St. James African Methodist Episcopal Church (Cynthiana, KY)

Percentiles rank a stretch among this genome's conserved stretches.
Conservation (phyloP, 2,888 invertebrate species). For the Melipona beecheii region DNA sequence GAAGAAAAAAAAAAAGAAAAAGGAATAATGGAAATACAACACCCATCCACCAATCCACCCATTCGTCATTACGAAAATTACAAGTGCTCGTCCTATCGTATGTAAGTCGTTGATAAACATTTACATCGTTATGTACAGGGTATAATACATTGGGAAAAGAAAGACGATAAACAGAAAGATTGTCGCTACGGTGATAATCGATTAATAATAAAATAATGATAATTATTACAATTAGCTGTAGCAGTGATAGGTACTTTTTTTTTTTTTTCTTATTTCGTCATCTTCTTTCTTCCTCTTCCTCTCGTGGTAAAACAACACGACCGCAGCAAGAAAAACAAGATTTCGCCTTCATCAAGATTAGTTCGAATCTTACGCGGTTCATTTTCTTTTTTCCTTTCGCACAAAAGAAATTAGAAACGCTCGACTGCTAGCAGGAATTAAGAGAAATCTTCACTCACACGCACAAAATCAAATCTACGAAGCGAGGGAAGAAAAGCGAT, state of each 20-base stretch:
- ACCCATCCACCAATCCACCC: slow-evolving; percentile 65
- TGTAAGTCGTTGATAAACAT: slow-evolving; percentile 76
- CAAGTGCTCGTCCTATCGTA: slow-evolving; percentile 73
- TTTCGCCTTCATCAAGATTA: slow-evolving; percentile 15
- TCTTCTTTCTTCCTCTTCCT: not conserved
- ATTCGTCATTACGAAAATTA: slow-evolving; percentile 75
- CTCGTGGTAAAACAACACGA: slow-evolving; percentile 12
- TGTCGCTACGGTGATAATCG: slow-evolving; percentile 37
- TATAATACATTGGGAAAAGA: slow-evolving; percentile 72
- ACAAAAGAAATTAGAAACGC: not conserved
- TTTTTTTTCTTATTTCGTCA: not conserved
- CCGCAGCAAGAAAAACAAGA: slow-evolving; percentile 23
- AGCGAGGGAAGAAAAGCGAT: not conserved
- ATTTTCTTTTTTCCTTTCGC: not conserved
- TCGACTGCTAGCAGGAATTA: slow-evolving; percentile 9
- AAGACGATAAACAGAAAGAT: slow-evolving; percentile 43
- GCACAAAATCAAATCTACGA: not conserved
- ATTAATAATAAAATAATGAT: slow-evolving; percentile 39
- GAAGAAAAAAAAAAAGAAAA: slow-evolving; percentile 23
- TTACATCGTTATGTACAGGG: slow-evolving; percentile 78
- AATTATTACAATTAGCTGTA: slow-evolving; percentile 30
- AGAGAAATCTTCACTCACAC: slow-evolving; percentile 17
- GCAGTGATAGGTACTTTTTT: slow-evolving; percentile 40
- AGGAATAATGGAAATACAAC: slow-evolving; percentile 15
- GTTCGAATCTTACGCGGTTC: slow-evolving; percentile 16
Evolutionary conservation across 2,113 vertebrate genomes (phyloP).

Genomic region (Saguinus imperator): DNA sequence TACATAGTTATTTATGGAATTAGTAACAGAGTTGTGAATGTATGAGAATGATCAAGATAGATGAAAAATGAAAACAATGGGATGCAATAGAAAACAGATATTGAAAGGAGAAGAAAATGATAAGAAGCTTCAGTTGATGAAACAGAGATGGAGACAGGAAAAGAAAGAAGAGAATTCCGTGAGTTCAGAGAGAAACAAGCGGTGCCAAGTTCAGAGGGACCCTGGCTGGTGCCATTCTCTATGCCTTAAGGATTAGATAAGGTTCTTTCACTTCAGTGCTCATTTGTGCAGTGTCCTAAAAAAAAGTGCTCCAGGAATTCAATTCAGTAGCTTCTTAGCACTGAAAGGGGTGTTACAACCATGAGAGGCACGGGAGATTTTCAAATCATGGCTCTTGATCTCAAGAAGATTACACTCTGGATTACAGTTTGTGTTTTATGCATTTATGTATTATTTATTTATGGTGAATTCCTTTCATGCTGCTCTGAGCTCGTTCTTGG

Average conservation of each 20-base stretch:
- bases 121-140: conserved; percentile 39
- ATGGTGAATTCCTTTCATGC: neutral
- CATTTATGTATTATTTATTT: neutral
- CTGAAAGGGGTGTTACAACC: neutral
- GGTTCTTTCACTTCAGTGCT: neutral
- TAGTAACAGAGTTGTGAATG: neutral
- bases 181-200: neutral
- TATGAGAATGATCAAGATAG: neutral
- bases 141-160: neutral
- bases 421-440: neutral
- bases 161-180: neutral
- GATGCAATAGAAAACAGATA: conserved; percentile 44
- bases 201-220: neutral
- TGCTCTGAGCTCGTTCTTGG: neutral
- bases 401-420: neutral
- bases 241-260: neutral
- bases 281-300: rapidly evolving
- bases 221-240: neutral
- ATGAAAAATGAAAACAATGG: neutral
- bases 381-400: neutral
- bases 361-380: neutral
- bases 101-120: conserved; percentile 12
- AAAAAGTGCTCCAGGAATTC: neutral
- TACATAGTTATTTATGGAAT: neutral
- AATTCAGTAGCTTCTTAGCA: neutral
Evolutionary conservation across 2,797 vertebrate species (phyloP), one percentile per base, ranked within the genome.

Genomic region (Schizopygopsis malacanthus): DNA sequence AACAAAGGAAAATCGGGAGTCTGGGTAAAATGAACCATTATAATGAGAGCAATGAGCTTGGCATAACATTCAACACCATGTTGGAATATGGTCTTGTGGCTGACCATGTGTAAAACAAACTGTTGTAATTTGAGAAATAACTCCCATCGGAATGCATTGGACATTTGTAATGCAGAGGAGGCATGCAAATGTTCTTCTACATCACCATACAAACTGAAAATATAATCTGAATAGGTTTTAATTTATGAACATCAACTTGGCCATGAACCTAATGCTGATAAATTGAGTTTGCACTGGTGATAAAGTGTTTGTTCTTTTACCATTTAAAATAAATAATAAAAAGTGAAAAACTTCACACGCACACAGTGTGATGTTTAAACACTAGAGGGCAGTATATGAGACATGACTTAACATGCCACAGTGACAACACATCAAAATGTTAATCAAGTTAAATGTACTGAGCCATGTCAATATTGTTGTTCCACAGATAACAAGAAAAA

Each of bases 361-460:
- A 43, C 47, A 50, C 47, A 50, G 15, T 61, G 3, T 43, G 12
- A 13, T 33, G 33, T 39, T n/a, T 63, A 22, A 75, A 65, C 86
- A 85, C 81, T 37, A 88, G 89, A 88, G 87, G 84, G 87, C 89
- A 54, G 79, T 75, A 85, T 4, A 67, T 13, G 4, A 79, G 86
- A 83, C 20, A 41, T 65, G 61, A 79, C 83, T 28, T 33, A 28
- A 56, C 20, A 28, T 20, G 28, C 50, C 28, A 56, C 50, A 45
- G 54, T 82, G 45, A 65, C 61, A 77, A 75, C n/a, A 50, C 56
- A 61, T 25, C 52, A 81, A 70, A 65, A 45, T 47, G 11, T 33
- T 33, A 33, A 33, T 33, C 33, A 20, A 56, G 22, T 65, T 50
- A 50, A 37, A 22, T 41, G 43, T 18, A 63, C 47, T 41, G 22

According to an article by Marilyn Wash in the Harrison Heritage News, the St. James African Methodist Episcopal Church was already established when the first house of worship was built in 1852 on Pleasant Street in Cynthiana, KY. In 1854, abolitionist Minister R. A. Graham from Ohio spoke to the congregation of free persons and slaves during an evening service. Graham was accused of keeping the slaves out too late with his talk of escape and finding freedom in Ohio. The following day, Graham was ordered out of Kentucky. He refused to leave until his tractor was sold; the tractor was the initial reason given for his visit to Cynthiana. When Graham attempted to ride a horse over into the next county (Bourbon County) he was attacked by a mob of slaveholders and chased through the streets until he was finally placed in the Harrison County jail for his own protection. The following day, he was to be escorted to the train station for his exit from Kentucky. A few members of the mob got to Graham while he was in jail and blackened his face with lunar caustic. After Graham's departure, services at the African Methodist Church continued. One of the early pastors was Rev. Levi Evans, who led the building of the present St. James AME Church structure beginning in 1872. Evans, a leader in the AME Church, was a free man (not a slave) who had been a trustee of the Fourth Street Colored Methodist Church in Louisville, KY, in the 1840s. He also dug the first shovels of dirt for the foundation of Quinn Chapel in Louisville. Evans was at St. James for a brief period and continued the work that had begun when the first pastor arrived around 1865. The St. James AME Church is one of the oldest African American Churches in Harrison County. For more see M. Wash, "St. James African Methodist Episcopal Church (AME) - 153 years in Cynthiana," Harrison Heritage News, vol. 6, issue 2, February 2005; the Black Methodist Churches section of "African-American life in Cynthiana - 1870-1940," Harrison Heritage News, vol. 5, issue 2, February 2004; History of the United Brothers of Friendship and Sisters of the Mysterious Ten, by W. H. Gibson; and "Slaveholders mob," Frederick Douglass' Paper, 09/15/1854, p.3.